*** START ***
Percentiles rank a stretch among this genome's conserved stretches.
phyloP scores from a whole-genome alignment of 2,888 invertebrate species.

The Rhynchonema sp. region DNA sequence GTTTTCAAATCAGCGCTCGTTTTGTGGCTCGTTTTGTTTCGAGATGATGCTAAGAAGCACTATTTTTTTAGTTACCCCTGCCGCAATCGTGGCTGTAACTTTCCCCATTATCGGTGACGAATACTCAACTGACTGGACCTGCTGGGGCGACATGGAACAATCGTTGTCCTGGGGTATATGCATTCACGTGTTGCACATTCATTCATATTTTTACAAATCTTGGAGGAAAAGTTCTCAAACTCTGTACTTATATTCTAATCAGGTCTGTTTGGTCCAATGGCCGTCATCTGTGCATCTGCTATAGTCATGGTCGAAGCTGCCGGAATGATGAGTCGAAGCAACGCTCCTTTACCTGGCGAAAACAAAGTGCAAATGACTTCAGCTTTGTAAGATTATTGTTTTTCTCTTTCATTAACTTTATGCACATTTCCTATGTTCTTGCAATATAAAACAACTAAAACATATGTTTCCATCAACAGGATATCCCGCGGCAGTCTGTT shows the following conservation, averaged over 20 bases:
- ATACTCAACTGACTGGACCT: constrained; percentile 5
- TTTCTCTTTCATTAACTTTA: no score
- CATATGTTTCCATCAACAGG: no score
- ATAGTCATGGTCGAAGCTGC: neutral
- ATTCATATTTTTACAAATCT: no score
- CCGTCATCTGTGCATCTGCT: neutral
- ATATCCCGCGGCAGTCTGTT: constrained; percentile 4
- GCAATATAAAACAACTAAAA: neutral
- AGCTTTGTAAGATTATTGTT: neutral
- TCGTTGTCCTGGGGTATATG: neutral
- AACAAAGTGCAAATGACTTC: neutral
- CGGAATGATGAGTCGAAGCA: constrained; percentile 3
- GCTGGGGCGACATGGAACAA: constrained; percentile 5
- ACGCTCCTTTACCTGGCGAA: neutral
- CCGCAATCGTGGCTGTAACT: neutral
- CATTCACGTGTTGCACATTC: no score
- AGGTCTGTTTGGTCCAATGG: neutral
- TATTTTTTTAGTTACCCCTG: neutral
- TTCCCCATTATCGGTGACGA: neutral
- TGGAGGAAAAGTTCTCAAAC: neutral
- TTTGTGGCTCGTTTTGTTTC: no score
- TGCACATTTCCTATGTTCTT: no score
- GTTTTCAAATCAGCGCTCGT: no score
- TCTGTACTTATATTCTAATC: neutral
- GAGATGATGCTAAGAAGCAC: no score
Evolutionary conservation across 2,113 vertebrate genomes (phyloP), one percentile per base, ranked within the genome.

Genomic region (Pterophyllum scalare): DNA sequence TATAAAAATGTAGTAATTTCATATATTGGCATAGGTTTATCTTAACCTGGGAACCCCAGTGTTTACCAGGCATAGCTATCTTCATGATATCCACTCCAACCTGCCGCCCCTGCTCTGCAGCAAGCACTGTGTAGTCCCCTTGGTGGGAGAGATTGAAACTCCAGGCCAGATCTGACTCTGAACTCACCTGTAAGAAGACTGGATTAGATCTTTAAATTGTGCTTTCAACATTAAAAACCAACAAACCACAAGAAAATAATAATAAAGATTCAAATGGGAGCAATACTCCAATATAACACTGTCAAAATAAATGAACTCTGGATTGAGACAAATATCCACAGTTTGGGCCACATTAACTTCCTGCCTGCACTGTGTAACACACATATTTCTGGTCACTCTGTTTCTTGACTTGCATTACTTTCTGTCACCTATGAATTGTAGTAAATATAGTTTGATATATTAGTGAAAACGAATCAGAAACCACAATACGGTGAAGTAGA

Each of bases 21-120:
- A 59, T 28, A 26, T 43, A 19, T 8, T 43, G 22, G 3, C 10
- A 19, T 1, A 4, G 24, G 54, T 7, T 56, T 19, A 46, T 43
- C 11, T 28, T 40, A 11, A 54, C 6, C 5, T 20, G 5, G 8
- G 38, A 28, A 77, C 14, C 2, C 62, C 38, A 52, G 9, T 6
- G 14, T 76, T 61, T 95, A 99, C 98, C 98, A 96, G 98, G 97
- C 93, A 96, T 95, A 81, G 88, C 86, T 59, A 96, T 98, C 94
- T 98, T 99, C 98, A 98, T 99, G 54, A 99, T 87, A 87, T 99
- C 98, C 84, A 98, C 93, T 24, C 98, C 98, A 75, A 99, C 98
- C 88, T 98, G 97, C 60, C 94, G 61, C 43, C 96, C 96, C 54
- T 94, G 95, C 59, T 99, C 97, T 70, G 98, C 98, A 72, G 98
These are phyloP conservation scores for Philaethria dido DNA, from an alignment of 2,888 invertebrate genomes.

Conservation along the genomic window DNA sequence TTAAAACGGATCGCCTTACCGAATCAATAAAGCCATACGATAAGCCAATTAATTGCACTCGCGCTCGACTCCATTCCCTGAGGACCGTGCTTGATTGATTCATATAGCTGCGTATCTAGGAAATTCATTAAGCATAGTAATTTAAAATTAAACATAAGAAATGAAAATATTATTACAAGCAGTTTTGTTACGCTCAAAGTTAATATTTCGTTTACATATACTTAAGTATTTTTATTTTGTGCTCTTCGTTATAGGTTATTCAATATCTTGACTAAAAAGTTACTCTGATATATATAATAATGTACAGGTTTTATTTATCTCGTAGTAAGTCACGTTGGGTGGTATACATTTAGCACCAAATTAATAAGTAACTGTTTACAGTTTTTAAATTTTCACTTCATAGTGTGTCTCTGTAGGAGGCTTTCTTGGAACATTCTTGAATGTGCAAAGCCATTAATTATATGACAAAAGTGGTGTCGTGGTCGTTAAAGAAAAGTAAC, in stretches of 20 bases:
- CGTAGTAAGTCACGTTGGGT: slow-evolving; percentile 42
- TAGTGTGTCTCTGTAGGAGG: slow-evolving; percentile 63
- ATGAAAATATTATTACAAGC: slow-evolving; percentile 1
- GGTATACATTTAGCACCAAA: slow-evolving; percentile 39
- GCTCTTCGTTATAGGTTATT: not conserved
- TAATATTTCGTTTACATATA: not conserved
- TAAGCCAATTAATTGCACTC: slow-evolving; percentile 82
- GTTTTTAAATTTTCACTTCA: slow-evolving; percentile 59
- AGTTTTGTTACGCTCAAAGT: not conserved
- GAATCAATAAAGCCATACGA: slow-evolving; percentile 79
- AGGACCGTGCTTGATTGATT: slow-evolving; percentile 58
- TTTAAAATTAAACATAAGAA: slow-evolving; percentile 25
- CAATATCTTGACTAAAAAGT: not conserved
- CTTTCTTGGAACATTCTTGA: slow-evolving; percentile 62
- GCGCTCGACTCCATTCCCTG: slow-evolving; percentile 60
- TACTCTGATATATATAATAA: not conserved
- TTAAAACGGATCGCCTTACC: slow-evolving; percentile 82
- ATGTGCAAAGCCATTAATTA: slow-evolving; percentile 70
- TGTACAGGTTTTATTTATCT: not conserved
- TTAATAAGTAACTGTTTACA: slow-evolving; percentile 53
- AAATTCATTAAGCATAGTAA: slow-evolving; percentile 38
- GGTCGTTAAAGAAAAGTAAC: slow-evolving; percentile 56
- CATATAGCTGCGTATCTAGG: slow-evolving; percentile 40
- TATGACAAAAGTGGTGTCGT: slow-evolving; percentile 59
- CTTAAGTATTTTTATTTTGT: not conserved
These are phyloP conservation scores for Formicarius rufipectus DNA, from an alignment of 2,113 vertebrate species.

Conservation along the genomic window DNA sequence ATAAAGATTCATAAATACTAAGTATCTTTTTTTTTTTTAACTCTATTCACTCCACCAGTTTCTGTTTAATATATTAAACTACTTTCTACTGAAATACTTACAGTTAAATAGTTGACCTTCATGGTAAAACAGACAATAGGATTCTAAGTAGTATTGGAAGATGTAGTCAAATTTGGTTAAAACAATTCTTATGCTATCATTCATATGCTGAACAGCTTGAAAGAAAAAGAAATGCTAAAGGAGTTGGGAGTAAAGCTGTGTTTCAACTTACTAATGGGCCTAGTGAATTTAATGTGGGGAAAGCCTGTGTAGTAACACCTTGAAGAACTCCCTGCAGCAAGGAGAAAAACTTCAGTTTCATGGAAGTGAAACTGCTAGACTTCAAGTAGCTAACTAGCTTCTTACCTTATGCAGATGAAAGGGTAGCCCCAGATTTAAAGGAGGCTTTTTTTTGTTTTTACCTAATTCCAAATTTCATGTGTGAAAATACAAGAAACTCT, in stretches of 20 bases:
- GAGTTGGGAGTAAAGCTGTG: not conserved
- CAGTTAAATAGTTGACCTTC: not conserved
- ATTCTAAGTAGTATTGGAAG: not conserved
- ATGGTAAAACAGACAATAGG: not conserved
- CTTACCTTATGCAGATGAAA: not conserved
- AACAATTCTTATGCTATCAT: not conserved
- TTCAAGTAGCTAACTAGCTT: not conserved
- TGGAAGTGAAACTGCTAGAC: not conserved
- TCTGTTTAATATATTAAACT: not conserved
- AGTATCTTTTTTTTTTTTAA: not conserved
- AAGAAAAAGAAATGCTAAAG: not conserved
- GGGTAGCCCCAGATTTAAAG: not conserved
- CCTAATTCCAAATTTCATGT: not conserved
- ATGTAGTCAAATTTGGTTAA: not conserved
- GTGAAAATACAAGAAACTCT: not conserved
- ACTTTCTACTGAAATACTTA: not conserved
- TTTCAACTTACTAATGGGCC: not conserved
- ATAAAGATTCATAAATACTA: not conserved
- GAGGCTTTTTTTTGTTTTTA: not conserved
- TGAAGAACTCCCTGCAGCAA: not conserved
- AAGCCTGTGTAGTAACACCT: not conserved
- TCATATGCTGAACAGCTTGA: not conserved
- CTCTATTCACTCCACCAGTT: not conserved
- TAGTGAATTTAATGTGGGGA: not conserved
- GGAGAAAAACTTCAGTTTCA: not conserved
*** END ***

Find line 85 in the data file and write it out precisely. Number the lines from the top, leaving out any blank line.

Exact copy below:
- GTGAAAATACAAGAAACTCT: not conserved